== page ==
Various explanations have been suggested for the genotypic–phenotypic discrepancy in INH or RIF susceptibility. These include rare gene mutations such as those in kasA or mshA for INH susceptibility, mutations at other regions of katG and inhA or rpoB outside regions sequenced by the MTBDRplus assay, silent mutations, technical errors, disputed mutations leading to increased minimal inhibitory concentration below the critical concentration in some phenotypic DSTs, inadequate phenotypic results, heteroresistance, and random errors (8,13,17). In our study, patient 31 with bone and brain TB showed genotypic susceptibility with phenotypic resistance to INH and RIF. DNA sequencing analysis detected new mutations of Ser315Asn (S315N) in katG and Leu490Pro (L490P) for rpoB, both of which are not covered by the commercial line probe assay.
Recent studies have noted that some noncanonical rpoB mutations confer low-level resistance or are associated with susceptibility when tested using the phenotype methods, especially those using liquid medium, but that these mutations are also associated with adverse treatment outcomes (18,19). Mathys et al. (20) reported that a silent mutation in rpoB resulted in false-positive RIF resistance in the Xpert MTB/RIF assay. Another patient in our study (number 32) had phenotypically both resistant and susceptible results in 2 samples, obtained 1 month apart, with genotypic susceptibility to INH, which suggested inconsistency in the phenotypic DST. The older culture-based phenotypic assay has some problems such as strict prerequisites for reproducible results and using a critical concentration that is not based on pharmacokinetic/pharmacodynamic data (17,21,22). Our study included another interesting case (patient 23) involving resistance to RIF shown in the MTBDRplus assay but susceptibility shown in the phenotypic DST. The Xpert MTB/RIF test showed susceptibility to RIF, which indicated discordance between the 2 molecular methods. Rahman et al. (23) reported that the Xpert MTB/RIF assay is more accurate than the MTBDRplus assay for detecting RIF susceptibility in discrepant cases. By contrast, Rufai et al. (24) showed that a rare mutation, L533P in rpoB, could be missed by the Xpert test and may be detected only by the MTBDRplus test. Other researchers have suggested that DNA sequencing analysis may be helpful for identifying the reasons for discrepant DST results between tests (8,13,17,22,25). However, in a real practice, it is difficult to differentiate the reasons leading to discrepant DST results among the causes mentioned above and to analyze all discordant samples. Therefore, a good alternative may be to repeat the phenotypic or genotypic test with clinically thorough consideration of TB course (4).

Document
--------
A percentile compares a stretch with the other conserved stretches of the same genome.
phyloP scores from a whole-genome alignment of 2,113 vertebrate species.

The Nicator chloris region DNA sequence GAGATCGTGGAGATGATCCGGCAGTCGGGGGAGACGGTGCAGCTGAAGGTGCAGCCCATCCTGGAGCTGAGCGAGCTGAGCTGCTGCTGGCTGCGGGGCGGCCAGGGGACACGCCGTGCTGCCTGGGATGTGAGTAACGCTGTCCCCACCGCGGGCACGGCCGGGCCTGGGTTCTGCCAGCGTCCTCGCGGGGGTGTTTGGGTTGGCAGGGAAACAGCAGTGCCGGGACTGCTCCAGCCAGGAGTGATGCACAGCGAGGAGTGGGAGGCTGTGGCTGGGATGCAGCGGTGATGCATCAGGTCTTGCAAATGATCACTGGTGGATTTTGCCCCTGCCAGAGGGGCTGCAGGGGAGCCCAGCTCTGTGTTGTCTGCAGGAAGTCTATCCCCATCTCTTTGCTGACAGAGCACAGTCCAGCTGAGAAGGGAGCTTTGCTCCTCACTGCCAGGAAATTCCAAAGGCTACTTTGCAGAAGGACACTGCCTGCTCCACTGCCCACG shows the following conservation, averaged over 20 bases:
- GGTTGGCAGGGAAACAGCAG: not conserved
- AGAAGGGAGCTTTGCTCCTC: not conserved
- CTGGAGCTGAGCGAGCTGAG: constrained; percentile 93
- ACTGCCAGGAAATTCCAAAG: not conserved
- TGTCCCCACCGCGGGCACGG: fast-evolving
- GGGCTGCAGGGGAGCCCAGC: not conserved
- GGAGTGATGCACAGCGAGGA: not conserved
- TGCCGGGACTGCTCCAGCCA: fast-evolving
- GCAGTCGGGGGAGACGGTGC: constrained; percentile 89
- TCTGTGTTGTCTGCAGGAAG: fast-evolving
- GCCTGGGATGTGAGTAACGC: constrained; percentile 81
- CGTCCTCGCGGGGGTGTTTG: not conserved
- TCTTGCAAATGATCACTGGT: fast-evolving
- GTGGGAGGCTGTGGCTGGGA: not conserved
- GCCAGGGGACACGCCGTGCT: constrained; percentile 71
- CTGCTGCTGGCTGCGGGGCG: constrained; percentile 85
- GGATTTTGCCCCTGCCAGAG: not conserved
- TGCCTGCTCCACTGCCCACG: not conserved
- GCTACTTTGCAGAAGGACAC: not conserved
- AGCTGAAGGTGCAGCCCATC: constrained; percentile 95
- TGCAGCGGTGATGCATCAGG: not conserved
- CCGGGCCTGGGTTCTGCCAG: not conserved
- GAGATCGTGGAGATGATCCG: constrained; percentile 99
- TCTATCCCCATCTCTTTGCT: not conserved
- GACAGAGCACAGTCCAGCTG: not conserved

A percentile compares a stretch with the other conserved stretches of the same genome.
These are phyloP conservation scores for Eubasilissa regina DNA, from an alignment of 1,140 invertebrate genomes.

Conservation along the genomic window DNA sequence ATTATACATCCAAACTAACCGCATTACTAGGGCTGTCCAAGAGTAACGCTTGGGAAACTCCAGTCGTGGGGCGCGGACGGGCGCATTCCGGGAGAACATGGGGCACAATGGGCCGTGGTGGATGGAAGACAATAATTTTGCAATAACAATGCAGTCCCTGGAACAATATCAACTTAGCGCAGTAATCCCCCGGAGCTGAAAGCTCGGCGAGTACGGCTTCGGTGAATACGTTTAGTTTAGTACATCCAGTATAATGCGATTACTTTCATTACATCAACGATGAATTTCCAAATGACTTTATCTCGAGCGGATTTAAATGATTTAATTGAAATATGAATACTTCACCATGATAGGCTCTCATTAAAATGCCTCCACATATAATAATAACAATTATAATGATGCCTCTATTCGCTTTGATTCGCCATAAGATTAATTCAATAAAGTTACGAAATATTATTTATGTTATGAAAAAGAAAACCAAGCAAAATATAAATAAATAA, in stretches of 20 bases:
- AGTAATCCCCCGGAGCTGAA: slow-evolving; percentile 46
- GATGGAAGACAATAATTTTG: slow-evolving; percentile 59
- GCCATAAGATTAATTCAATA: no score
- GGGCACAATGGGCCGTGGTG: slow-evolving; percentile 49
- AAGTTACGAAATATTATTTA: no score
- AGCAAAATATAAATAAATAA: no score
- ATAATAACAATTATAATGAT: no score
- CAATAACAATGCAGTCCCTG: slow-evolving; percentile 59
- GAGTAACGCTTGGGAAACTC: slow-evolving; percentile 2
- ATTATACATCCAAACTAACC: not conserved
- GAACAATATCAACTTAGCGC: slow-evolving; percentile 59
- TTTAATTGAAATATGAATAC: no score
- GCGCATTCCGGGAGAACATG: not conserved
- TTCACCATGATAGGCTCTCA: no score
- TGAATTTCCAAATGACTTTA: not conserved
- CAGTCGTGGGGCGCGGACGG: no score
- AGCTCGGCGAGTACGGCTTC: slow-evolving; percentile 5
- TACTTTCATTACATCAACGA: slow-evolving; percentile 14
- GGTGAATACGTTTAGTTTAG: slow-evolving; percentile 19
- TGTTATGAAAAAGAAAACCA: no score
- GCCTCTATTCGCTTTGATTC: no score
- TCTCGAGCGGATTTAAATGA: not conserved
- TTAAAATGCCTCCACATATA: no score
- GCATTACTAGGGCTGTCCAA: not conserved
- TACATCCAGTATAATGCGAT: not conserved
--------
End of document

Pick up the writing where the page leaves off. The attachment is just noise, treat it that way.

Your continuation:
In the current study, the most common pattern of discrepancy was genotypic susceptibility and phenotypic resistance to INH, which is a similar to findings reported from the USA (14,26). This phenomenon is reasonable because whereas MTBDRplus test can detect specific mutations at katG and inhA genes, 20% of INH resistance is known to be developed by mutations at regions other the above two genes, such as ahpC gene (27). Intriguingly, RIF-discordant cases with genotypic resistance also showed INH resistance in either the MTBDRplus assay or the phenotypic test. This result is consistent with that reported by Shah et al. (14), who found that 14 of 16 patients (88%) with rpoB mutations had INH resistance on the phenotypic DST. This finding may mean that, despite discordant cases, genotypic resistance to RIF may be more serious than resistance to INH, as in concordant cases. In addition, it is notable that the patients with MDR TB in our study were 5 times more likely to have a discrepant DST compared with all TB patients. Heteroresistance is one possible mechanism to explain a high rate of discrepancy in MDR TB patients because it occurs more frequently in high-prevalence regions for MDR TB and in previously treated patients (8).